I was lucky enough to attend the first UK screening of Shane Meadows' latest offering, THIS IS ENGLAND, last Tuesday at the London Film Festival. Having been a fan of Meadows' work since seeing TWENTYFOURSEVEN in 1998, I have anticipated each of his new films with excitement and great interest. Meadows' films defy categorisation and always exceed expectation, as anyone who has seen A ROOM FOR ROMEO BRASS or DEAD MAN'S SHOES will attest. THIS IS ENGLAND had a lot to live up to
Set during the summer of 1983, THIS IS ENGLAND is the story of Shaun (Thomas Turgoose); a precocious twelve-year-oldcoming to terms with the death of his father. Shaun is soon inducted into a group of local skinheads; a fun loving bunch who spend days committing petty vandalism and listening to ska records. Although much younger than the other members of the group, Shaun endears himself upon them with his sheer determination and defiance, and is quickly embraced as their mascot. However, the frivolity and naivety comes to an abrupt conclusion when ex-member Combo (Steven Graham) is released from a spell in prison. Combo soon causes a rift within the group and becomes the catalyst for them becoming a militant, racist force.
Anyone familiar with Meadows' earlier work will notice many parallels between this and A ROOM FOR ROMEO BRASS; the film is told from a child's perspective and the corruption of youth/innocence is an underlining theme. Like ROMEO BRASS, THIS IS ENGLAND manages to balance the light-hearted and often hilarious, with menace and tension that's excruciating to endure. Many British films that attempt dramedy falter because one or the other/both is unconvincing, but Meadows manages to combine comedy and drama seamlessly; the laughs come thick and fact but the jolts come harder than a kick to the head.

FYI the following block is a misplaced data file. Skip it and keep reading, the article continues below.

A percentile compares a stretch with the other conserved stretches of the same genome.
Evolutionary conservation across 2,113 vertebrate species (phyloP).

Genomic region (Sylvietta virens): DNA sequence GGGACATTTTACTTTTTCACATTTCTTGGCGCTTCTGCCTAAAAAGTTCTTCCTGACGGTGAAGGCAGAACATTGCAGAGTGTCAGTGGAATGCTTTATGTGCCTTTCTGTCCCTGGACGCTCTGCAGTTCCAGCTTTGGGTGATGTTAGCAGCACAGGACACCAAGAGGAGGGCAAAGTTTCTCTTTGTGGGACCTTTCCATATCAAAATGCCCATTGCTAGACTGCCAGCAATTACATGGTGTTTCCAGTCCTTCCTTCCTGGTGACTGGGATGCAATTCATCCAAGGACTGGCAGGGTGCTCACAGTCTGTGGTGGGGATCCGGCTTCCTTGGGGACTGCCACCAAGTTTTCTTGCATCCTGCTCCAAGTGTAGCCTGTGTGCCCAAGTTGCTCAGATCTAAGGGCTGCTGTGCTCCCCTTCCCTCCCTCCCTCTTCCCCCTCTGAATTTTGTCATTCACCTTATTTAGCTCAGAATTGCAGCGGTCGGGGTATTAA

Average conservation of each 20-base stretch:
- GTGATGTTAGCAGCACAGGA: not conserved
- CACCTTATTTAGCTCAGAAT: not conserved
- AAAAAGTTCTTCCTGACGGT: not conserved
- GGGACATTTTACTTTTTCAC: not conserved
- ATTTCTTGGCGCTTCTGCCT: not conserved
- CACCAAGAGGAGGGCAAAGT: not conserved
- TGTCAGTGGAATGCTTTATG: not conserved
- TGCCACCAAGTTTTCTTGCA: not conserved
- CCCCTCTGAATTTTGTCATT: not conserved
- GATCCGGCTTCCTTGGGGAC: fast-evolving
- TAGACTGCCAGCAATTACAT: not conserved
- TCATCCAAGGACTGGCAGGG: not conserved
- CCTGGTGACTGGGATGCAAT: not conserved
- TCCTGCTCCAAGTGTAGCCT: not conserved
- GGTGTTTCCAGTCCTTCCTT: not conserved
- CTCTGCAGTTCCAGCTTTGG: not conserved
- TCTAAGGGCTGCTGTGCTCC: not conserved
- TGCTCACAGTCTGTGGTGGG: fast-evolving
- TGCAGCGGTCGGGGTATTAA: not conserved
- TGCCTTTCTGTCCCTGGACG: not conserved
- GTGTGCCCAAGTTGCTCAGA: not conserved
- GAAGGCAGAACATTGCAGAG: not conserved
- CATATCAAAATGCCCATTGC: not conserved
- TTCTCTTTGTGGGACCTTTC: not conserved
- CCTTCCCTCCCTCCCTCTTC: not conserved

Typically for a Meadows film, THIS IS ENGLAND is exceptionally well written with some infectious dialogue and fully-fleshed characters, though one of the film's stand-out attributes is that of Danny Cohen's cinematography. Being a film set during the 80s, its look plays a significant part in the audience buying into the film. Many 80s-set films have been betrayed by garish lighting and ultimately end up looking like contemporary people parading around in 20-year-old clothing. Cohen's photography really manages to encapsulate the bleak feeling that was evident of the time, and is both gritty and dour. THIS IS ENGLAND is a film without polished aesthetics and one that has the raw visual style that's not be seen since the films of Alan Clarke (SCUM, MADE IN Britain, THE FIRM).
In addition to the film's look, Meadow's has raided the vaults for a whole host of archive footage leading thirty-something viewers on a trip down memory lane. The credit sequence alone features footage from Roland Rat, the Falklands and Knight Rider; As a child of the 80s, I literally sat in the cinema beaming It's a great hook into a wonderful film.
As assured as Meadows' writing and direction is, the film benefits greatly from its ensemble cast. Predominantly made up of teenagers, the cast of THIS IS ENGLAND excel beyond belief, without one putting a foot wrong. A ROOM FOR ROMEO BRASS' Andrew Shim is superb as Milky, as is Stephen Graham as Combo - who gives a terrific and complex performance. However, THIS IS ENGLAND belongs to Thomas "Tommo" Tugoose for a débutant child actor he is astonishing and effortlessly conveys the array of mixed emotions the material requires.
In conclusion, THIS IS ENGLAND is essential viewing for anyone with even a passing interest in film. Once again Meadows has set a precedent for British filmmakers and has eclipsed many of his contemporaries. THIS IS ENGLAND may not make for comfortable viewing but it is cinema at its best.
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